Scientists join forces to tackle bovine TB
The University of Southampton's Schools of Management and Mathematics are teaming up with colleagues in the School of Biological Sciences for pioneering research into tuberculosis in cattle.
Around 20,000 cows are killed in the UK every year after contracting bovine TB. Present diagnostic tests are slow and inaccurate. Any cattle that test positive are killed and restrictions imposed on the movement of herds.
The project, funded by a £210,000 grant from the Biotechnology and Biological Sciences Research Council (BBSRC) in collaboration with the Department for the Environment, Food and Rural Affairs (DEFRA), involves the analysis of blood samples from cattle known to have the disease and others guaranteed to be free from TB.
Both sets of samples are analysed using a technique called mass spectrometry, which very accurately measures the masses of different molecules in each sample. As each blood sample results in some 15,000 individual pieces of data, the challenge is to identify components that tend to be present in the infected sample but not in the other, or vice versa. This large-scale analysis of proteins and peptides is known as proteomics.
This is where the mathematicians and management scientists come in, using sophisticated statistical analyses to remove irrelevant data and narrow down the field of suitable proteins and peptides.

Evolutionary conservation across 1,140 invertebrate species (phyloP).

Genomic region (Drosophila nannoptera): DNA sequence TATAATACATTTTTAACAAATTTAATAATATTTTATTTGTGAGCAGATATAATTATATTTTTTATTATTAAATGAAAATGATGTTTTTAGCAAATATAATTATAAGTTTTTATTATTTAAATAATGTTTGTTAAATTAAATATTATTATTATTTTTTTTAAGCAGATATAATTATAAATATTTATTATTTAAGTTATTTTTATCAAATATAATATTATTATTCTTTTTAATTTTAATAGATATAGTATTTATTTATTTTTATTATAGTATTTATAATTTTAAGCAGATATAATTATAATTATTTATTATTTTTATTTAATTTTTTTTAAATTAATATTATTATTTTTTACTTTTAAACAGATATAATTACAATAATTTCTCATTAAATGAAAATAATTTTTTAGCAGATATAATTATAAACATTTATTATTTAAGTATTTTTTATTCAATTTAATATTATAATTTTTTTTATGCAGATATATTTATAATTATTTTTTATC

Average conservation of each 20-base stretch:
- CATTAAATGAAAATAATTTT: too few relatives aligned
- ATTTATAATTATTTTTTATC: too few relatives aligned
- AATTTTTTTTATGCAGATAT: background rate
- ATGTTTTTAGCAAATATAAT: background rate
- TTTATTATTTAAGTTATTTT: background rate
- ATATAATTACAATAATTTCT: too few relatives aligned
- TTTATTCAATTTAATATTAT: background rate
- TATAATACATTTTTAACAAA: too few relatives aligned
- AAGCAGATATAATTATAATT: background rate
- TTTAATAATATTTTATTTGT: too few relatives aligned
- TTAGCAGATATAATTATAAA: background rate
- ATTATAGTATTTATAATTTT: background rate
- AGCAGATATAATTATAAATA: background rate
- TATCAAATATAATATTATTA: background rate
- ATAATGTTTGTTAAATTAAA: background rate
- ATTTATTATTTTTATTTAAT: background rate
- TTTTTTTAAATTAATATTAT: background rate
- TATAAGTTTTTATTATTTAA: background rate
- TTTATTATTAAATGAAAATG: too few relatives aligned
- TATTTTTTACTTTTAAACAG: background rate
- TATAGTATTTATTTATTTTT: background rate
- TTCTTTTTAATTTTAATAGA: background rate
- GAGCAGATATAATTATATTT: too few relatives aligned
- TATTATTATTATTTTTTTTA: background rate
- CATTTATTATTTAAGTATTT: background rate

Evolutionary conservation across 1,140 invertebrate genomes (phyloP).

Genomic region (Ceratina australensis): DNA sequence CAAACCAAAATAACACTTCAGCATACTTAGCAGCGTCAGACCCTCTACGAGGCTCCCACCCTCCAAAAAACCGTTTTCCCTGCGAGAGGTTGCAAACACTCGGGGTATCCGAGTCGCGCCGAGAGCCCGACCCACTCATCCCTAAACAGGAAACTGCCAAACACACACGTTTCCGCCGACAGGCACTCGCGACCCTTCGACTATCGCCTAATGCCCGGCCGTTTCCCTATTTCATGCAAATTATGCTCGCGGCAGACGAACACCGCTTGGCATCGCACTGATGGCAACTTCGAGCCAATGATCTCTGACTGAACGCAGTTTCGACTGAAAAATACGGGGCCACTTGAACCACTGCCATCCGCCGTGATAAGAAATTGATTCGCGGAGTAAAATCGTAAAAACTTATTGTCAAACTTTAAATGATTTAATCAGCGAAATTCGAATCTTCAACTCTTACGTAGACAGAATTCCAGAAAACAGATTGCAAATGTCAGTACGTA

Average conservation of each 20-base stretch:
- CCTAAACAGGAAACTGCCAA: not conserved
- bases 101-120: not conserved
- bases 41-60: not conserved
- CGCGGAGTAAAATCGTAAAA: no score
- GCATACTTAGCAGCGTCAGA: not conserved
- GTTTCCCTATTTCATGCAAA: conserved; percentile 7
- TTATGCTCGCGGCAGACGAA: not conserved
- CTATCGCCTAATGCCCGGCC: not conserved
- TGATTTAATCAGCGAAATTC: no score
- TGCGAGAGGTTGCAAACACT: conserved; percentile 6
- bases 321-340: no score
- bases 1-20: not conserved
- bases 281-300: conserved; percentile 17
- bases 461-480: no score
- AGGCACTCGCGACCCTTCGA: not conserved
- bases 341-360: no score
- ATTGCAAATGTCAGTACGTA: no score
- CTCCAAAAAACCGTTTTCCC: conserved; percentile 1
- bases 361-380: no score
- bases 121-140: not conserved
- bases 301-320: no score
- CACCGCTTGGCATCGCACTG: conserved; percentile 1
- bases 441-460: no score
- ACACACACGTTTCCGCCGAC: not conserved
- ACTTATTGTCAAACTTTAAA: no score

Professor David O'Connor, Director of the University's Centre for Proteomic Research, heads the project, which also involves Professor Lyn Thomas and Dr Julia Bennell of Management and Professor Chris Potts of Mathematics.
"Our work centres around diagnosing the disease at an early stage," said Professor O'Connor. "It involves scientific skills, of course, but we also need help from our colleagues in Maths and Management, who are experts in extracting predictive "signatures" from large amounts of data. This needs tremendous number-crunching capabilities to process all the information."
Professor Thomas added: "We research and advise companies on the methods that estimate which consumers will default on their loans or credit cards and which will repay as required. These methods analyse a large number of variables which describe the consumers' behaviour and identify which combinations are most likely to result in default. This involves the same processes as the work on analysing the components of blood samples."
The team also works with the BBSRC Institute for Animal Health and the Veterinary Laboratories Agency. Additionally, a PhD student from the University's e-Science Centre works jointly with the Schools of Management, Mathematics and Biological Sciences on related aspects of the research.
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The Biotechnology and Biological Sciences Research Council (BBSRC) is the UK funding agency for research in the life sciences. Sponsored by Government, BBSRC annually invests around £300 million in a wide range of research that makes a significant contribution to the quality of life for UK citizens and supports a number of important industrial stakeholders including the agriculture, food, chemical, healthcare and pharmaceutical sectors. www.bbsrc.ac.uk